Regardless of the final outcome, Taurua called her Silver Ferns winners, after they’d beaten favourites England in the semi-final. They were the underdogs who’d powered their way into the final when, before this tournament, few had given them hope of even standing on the dais.
And they did it all with fortitude, determination and humility.
Taurua’s PURE vision
In the players’ meeting room in their Liverpool hotel, the walls were lined with cute kids’ drawings of the Silver Ferns, and large posters of the players with the mantra that’s driven them through this World Cup campaign.
Taurua introduced the “100 percent PURE” ethos to her players last Christmas.
The PURE acronym stood for “Playing to win; being United and ready; Ruthless; and Explosive.”
‘United’, she described as building off-court so when the players came together, it would be a source of power. She encouraged each player to define what ‘ruthless’ meant to them – whether it was preparing their bodies or their mental attitude, or being competitive on every ball, and treasuring possession of it.
Taurua wanted the Ferns to return to an ‘explosive’ style that would make them competitive again. “We needed players who had the engine, the drive and the capability of playing that style. Hence the bloody yo-yos and fitness standards we put in,” she laughed.
Her coaching style is undoubtedly outside the box. It’s a blend of the processes and structures – two words we’ve heard a lot of in the past 10 days – you’d expect from an international coach, with a holistic approach.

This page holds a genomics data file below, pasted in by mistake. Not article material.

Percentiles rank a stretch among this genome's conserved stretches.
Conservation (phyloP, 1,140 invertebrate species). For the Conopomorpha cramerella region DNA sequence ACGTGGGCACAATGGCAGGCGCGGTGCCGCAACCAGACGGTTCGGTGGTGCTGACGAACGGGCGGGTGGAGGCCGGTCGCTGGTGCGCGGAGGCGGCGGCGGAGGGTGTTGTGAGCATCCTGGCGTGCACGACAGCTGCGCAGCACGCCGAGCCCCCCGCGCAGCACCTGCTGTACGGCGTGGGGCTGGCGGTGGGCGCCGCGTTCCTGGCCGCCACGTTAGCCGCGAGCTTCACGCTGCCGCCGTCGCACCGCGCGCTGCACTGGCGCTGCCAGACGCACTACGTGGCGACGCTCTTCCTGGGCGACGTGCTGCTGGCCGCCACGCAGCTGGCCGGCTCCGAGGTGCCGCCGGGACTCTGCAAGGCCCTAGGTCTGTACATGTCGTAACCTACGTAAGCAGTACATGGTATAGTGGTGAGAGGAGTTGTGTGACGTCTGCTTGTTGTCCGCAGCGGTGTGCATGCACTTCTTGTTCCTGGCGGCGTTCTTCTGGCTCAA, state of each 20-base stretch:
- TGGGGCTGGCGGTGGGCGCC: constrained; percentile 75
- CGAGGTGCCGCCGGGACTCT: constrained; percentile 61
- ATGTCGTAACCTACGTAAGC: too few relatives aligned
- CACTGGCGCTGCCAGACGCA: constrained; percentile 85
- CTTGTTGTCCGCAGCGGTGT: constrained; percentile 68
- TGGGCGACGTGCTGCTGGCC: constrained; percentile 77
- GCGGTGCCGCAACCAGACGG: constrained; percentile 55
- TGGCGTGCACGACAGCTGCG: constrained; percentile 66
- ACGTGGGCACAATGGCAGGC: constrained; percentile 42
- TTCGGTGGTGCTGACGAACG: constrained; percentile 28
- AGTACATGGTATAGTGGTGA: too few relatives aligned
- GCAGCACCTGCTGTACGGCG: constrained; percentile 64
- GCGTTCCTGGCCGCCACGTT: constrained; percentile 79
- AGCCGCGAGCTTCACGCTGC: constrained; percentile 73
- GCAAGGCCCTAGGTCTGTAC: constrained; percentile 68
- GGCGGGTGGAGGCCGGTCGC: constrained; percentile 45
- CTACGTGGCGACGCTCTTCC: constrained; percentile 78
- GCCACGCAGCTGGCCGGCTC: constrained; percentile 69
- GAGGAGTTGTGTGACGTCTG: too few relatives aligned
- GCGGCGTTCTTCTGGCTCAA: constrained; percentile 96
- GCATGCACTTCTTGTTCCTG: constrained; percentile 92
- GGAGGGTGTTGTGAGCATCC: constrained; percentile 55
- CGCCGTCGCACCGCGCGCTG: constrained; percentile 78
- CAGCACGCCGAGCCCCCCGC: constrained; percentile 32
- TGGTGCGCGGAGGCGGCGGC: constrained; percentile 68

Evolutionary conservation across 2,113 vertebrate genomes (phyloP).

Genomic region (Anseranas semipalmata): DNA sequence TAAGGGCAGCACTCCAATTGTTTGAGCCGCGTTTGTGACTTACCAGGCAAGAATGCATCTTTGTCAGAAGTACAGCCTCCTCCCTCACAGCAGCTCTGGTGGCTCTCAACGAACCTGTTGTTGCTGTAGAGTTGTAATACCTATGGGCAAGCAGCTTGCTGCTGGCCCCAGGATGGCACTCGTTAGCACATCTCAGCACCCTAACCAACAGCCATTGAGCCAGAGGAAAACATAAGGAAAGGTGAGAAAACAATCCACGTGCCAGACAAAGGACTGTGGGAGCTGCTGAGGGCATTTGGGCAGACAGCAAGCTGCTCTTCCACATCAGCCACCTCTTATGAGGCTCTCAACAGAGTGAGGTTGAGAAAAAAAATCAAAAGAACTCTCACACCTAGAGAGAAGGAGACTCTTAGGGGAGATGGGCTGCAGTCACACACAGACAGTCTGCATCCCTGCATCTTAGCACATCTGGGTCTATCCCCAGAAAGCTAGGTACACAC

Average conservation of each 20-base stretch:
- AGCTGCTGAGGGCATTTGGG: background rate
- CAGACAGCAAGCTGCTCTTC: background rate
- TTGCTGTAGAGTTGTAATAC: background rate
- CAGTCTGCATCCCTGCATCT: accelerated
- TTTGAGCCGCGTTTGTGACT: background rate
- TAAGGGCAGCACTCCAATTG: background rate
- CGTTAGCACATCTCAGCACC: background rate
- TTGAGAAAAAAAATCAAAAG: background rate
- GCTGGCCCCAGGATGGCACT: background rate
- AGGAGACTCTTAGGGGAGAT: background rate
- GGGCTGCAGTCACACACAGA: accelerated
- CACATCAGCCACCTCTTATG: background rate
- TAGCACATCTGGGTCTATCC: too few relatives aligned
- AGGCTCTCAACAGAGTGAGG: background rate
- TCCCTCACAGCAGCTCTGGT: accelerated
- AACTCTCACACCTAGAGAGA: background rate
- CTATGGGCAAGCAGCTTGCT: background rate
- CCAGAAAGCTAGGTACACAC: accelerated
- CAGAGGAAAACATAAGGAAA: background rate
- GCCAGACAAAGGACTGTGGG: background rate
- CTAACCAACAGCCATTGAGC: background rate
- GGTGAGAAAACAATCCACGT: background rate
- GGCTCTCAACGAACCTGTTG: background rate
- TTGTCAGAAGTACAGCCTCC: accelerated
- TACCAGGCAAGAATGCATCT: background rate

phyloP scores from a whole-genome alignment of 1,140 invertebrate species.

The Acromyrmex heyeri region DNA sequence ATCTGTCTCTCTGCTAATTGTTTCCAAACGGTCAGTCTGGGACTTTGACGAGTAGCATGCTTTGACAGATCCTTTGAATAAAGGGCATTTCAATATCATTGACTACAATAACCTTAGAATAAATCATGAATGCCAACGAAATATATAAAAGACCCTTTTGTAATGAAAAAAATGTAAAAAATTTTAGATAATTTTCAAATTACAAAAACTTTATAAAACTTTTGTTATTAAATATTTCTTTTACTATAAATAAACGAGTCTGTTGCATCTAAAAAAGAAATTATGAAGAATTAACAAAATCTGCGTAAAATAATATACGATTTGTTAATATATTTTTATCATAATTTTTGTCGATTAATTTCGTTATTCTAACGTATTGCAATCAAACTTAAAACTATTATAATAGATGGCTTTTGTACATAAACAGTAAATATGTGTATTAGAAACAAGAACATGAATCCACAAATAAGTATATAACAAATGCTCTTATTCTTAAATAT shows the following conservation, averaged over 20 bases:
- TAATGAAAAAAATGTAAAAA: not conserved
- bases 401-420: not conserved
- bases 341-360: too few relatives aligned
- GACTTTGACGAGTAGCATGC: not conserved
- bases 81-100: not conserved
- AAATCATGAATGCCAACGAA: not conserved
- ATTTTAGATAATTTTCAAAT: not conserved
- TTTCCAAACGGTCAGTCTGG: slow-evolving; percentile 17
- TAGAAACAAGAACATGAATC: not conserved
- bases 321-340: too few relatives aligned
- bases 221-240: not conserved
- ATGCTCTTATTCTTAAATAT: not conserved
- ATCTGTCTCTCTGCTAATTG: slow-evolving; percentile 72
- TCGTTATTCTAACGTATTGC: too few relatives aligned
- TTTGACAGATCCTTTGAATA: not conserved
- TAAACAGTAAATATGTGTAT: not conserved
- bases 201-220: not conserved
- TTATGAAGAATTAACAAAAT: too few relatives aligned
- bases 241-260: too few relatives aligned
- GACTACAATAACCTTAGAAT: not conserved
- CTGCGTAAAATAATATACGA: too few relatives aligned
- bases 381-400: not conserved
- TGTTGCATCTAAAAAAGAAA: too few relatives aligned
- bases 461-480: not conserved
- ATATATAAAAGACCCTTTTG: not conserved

She constantly tells her players how much she believes in what they’re capable of, creating a self-confidence that had been bled out of the Ferns we watched 18 months ago.
Her wider Silver Ferns squad made players fight for their places, and meet the challenges she set.
Taurua pared it back to basics, impressing the importance of high physical standards. She set exacting fitness benchmarks – to meet the demands of eight games in 10 days – that eventually ruled some contenders out.
She encouraged instinctive play but brought in new structures for the team to drive, and return to when they found themselves slipping behind.
“You know, there are no rights and wrongs in how you coach. In the end it’s all about getting results,” Taurua said when she got the job back in August last year.
After a damning review into their Commonwealth Games downfall, finishing a lowly fourth, Netball New Zealand needed to get it right with their coach for the World Cup. Their flexibility in allowing Taurua to continue her coaching job with the Sunshine Coast Lightning was an astute move.
Taurua was equally smart bringing on her old Silver Fern room-mate, Debbie Fuller, as her right-hand woman to watch over the New Zealand players while Taurua lived across the Tasman. She knew she couldn’t do it on her own, so called on former Ferns shooter Donna Wilkins, midcourter Marg Foster and defender Yvonne Willering to work with individual players.
Fuller is in awe of Taurua’s leadership. “It’s amazing being led by a leader like Noels. A leader who is massively in-tune with what you’re going into, who’s very clear about what she wants from people,” she says.
“She’s genuine, authentic and she understand the responsibility of coaching the Silver Ferns.”
And, as Taurua’s captain, Laura Langman, says: “There’s not one player in New Zealand who wouldn’t follow her into war.”
The return of Rore
Spare a thought for former Silver Ferns captain Katrina Rore, and what might not have been.
Dropped after the nightmare of 2018, she got married, changed her attitude towards training and playing, led the Pulse to victory in the ANZ Premiership, and made it back into the side.